Cloud Security

Data privacy laws add complexity to cloud protection

Data privacy laws add complexity to cloud protection
Written by ga_dahmani
Data privacy laws add complexity to cloud protection

There are currently 12 states considering new data privacy laws or considering making updates and changes to laws that are already in place. The Virginia Consumer Data Protection Act (VCDPA), for example, goes into effect on January 1, 2023. All of these state privacy laws, along with international data privacy laws, come with their own set of individual regulations that create challenges for security teams. of data everywhere. How do organizations comply with all these unique data compliance regulations?

Considering that much of the relevant data is transmitted or stored in the cloud, what is the best way to address data privacy laws in a global workforce and in a cloud environment?

Carefully, Tim Wade, Vectra’s deputy technical director, said in an email interview.

“This often involves clear and intentional segmentation of storage and access so that geographic region or national origin maintains a clear separation from legal requirements. Assuming these laws materially enhance the privacy of the people they are designed to protect, that allows such protection to exist in a global workforce; the challenge, of course, is the additional IT management complexity it introduces, which increases the likelihood of a material security breach. .”

Responsibility for data privacy in the cloud

Privacy laws state that organizations are responsible for the data they collect wherever it is ultimately processed or stored, Rehan Jalil, CEO of Securiti, explained in an email interview. It’s not just the people within the organization who have to follow privacy compliance standards and security requirements; all third parties, subcontractors and cloud providers must provide strong security and privacy policies and it is up to the organization to ensure this happens.

“Organizations should be aware of all the cloud services their users and systems connect to and review data transfers to these cloud services (and any other outsourcing) to ensure regulations are not breached,” Jalil said. .

Due to the complexity and fragmented nature of US data privacy laws, organizations need to know exactly where their employees and customers are located. Typically, these laws are based on the residence rather than the citizenship of the person whose data is collected and processed.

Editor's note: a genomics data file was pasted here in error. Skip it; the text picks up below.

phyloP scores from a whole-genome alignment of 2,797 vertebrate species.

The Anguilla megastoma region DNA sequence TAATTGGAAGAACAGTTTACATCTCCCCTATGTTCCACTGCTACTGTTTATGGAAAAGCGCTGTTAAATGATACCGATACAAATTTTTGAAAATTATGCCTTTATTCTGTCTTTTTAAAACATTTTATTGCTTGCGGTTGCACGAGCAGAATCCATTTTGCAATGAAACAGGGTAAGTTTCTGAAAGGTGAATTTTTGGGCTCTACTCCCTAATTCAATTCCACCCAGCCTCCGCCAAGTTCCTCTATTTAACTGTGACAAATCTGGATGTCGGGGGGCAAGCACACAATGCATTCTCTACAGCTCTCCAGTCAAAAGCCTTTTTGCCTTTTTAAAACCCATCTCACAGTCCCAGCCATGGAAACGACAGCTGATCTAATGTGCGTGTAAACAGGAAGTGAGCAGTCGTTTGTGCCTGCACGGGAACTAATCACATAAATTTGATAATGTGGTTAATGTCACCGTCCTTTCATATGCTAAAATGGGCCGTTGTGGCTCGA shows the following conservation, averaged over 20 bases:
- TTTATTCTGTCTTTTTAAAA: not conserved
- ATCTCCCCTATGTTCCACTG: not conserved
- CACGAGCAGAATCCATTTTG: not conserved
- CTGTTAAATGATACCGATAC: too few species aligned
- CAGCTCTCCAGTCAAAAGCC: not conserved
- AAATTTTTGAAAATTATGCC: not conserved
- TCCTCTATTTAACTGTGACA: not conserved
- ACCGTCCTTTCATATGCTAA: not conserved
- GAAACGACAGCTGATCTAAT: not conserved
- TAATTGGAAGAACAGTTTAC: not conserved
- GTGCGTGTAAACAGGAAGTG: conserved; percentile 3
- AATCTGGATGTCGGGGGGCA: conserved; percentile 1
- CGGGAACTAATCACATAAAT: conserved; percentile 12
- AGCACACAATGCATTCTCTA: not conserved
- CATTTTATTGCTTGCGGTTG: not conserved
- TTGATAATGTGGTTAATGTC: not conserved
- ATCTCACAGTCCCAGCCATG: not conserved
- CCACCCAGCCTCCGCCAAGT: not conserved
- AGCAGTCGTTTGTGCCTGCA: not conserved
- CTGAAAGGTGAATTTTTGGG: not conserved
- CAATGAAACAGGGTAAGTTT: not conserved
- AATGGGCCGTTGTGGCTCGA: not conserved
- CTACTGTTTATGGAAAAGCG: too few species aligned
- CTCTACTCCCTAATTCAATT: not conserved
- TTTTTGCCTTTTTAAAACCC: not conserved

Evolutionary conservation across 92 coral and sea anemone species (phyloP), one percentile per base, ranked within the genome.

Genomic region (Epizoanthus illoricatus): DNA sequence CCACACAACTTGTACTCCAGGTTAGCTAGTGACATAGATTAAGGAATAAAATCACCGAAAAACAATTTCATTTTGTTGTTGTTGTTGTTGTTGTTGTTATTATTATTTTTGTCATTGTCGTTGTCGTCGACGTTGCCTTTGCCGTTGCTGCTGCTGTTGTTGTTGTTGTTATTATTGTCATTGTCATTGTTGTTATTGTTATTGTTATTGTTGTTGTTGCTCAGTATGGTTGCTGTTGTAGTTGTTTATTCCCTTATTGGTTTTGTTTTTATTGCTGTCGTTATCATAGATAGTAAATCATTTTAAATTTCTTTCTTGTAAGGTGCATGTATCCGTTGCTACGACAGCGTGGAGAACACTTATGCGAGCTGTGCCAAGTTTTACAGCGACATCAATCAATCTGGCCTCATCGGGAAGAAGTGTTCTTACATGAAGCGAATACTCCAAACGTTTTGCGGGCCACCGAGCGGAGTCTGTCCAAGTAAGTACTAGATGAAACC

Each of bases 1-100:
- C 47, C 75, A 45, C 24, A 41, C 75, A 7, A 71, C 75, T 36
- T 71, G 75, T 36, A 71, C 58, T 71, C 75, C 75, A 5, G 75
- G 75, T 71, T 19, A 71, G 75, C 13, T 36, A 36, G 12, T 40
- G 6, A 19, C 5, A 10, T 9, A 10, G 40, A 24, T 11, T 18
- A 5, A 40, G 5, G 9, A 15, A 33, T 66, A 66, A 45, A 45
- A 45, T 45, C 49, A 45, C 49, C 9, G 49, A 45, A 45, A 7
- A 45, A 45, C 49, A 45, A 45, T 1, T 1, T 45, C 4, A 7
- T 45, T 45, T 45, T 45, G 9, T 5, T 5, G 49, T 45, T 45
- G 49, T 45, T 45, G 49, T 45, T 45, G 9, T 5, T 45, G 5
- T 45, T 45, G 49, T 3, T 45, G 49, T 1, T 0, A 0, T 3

Knowing this, security and compliance teams can begin the hard work of identifying the privacy laws that correlate to each individual and sensitive data.

“By discussing, identifying and defining the privacy requirements of each business, companies can work backwards to identify which national, state and/or local privacy laws the company is subject to,” said Alex Ondrick, director of security operations of BreachQuest, by email.

The role of data privacy laws in cloud security

Data privacy laws should always be considered as part of cloud security, Jalil said.

“Many regulations discuss cross-border transfers and define the minimum requirements before data is allowed to move from one location to a different country,” Jalil said. “The organization therefore needs to review where the data is stored and processed and review all laws in other countries to ensure that the appropriate legal and technical safeguards are in place.”

To avoid penalties for noncompliance, companies should thoroughly research the data privacy laws of the countries in which they operate before placing sensitive and critical data in the cloud, advised Shweta Khare, cybersecurity evangelist at Delinea.

“The cloud is a shared responsibility. Never assume that the cloud provider’s default security controls can fully protect your data and help meet specific regulatory and compliance requirements,” said Khare. “While cloud providers have good controls in place to protect data in the cloud, they make it clear that customers remain responsible for complying with applicable privacy laws, regulations, and programs.”

One of the biggest risks to both cloud security and data privacy compliance is a lack of awareness of how much data is spreading within the organization. As Jalil pointed out, too many organizations have no idea how many files individual users have created, what kind of data is in those files (and whose data it is), or how all systems are interconnected and sharing personal information. And most of the time, many of these files are stored in cloud services.

To better monitor your organization’s cloud data and ensure that your cloud security systems can provide the necessary protection and compliance to protect data privacy, Jalil recommended two technologies: Application security agent products (CASB), which can find and report unknown cloud services in use and PrivacyOps services. PrivacyOps services can discover, catalog and index one’s own data wherever it is based on those cloud services.

“Armed with that data,” Jalil said, “IT security and privacy teams must look for anomalies and define policies for data collection, storage, and movement.”

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